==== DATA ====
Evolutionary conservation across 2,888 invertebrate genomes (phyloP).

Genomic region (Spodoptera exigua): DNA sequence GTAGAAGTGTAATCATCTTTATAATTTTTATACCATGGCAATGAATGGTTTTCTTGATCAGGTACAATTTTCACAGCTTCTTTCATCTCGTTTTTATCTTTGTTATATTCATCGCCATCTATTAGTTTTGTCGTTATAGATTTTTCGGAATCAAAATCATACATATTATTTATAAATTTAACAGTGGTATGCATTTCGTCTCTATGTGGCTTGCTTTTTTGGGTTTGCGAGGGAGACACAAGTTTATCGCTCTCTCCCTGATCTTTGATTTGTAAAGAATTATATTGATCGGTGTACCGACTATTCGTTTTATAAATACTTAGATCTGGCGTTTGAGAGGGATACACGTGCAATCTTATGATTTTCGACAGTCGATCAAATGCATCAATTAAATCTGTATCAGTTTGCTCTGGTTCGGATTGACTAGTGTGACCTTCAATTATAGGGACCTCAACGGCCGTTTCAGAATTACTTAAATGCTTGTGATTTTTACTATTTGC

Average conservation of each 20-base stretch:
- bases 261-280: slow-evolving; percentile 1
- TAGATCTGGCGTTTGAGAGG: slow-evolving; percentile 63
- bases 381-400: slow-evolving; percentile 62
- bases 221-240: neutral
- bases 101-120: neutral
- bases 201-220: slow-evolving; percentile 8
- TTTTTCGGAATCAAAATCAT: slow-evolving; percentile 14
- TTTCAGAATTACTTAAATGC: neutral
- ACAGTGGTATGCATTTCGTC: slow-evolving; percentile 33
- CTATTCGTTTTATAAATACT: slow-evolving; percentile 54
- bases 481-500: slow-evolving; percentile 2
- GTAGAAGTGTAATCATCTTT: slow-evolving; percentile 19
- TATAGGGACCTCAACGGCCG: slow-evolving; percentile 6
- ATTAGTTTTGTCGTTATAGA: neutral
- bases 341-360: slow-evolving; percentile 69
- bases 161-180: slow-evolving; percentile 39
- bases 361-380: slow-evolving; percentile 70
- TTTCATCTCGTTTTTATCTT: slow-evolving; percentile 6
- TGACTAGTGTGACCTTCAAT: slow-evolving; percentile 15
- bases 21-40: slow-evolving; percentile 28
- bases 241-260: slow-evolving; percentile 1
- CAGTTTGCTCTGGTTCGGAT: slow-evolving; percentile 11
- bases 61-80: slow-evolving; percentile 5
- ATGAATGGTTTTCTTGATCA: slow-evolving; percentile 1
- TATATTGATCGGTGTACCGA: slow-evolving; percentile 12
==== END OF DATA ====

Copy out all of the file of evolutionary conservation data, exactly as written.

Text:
Evolutionary conservation across 2,888 invertebrate genomes (phyloP).

Genomic region (Spodoptera exigua): DNA sequence GTAGAAGTGTAATCATCTTTATAATTTTTATACCATGGCAATGAATGGTTTTCTTGATCAGGTACAATTTTCACAGCTTCTTTCATCTCGTTTTTATCTTTGTTATATTCATCGCCATCTATTAGTTTTGTCGTTATAGATTTTTCGGAATCAAAATCATACATATTATTTATAAATTTAACAGTGGTATGCATTTCGTCTCTATGTGGCTTGCTTTTTTGGGTTTGCGAGGGAGACACAAGTTTATCGCTCTCTCCCTGATCTTTGATTTGTAAAGAATTATATTGATCGGTGTACCGACTATTCGTTTTATAAATACTTAGATCTGGCGTTTGAGAGGGATACACGTGCAATCTTATGATTTTCGACAGTCGATCAAATGCATCAATTAAATCTGTATCAGTTTGCTCTGGTTCGGATTGACTAGTGTGACCTTCAATTATAGGGACCTCAACGGCCGTTTCAGAATTACTTAAATGCTTGTGATTTTTACTATTTGC

Average conservation of each 20-base stretch:
- bases 261-280: slow-evolving; percentile 1
- TAGATCTGGCGTTTGAGAGG: slow-evolving; percentile 63
- bases 381-400: slow-evolving; percentile 62
- bases 221-240: neutral
- bases 101-120: neutral
- bases 201-220: slow-evolving; percentile 8
- TTTTTCGGAATCAAAATCAT: slow-evolving; percentile 14
- TTTCAGAATTACTTAAATGC: neutral
- ACAGTGGTATGCATTTCGTC: slow-evolving; percentile 33
- CTATTCGTTTTATAAATACT: slow-evolving; percentile 54
- bases 481-500: slow-evolving; percentile 2
- GTAGAAGTGTAATCATCTTT: slow-evolving; percentile 19
- TATAGGGACCTCAACGGCCG: slow-evolving; percentile 6
- ATTAGTTTTGTCGTTATAGA: neutral
- bases 341-360: slow-evolving; percentile 69
- bases 161-180: slow-evolving; percentile 39
- bases 361-380: slow-evolving; percentile 70
- TTTCATCTCGTTTTTATCTT: slow-evolving; percentile 6
- TGACTAGTGTGACCTTCAAT: slow-evolving; percentile 15
- bases 21-40: slow-evolving; percentile 28
- bases 241-260: slow-evolving; percentile 1
- CAGTTTGCTCTGGTTCGGAT: slow-evolving; percentile 11
- bases 61-80: slow-evolving; percentile 5
- ATGAATGGTTTTCTTGATCA: slow-evolving; percentile 1
- TATATTGATCGGTGTACCGA: slow-evolving; percentile 12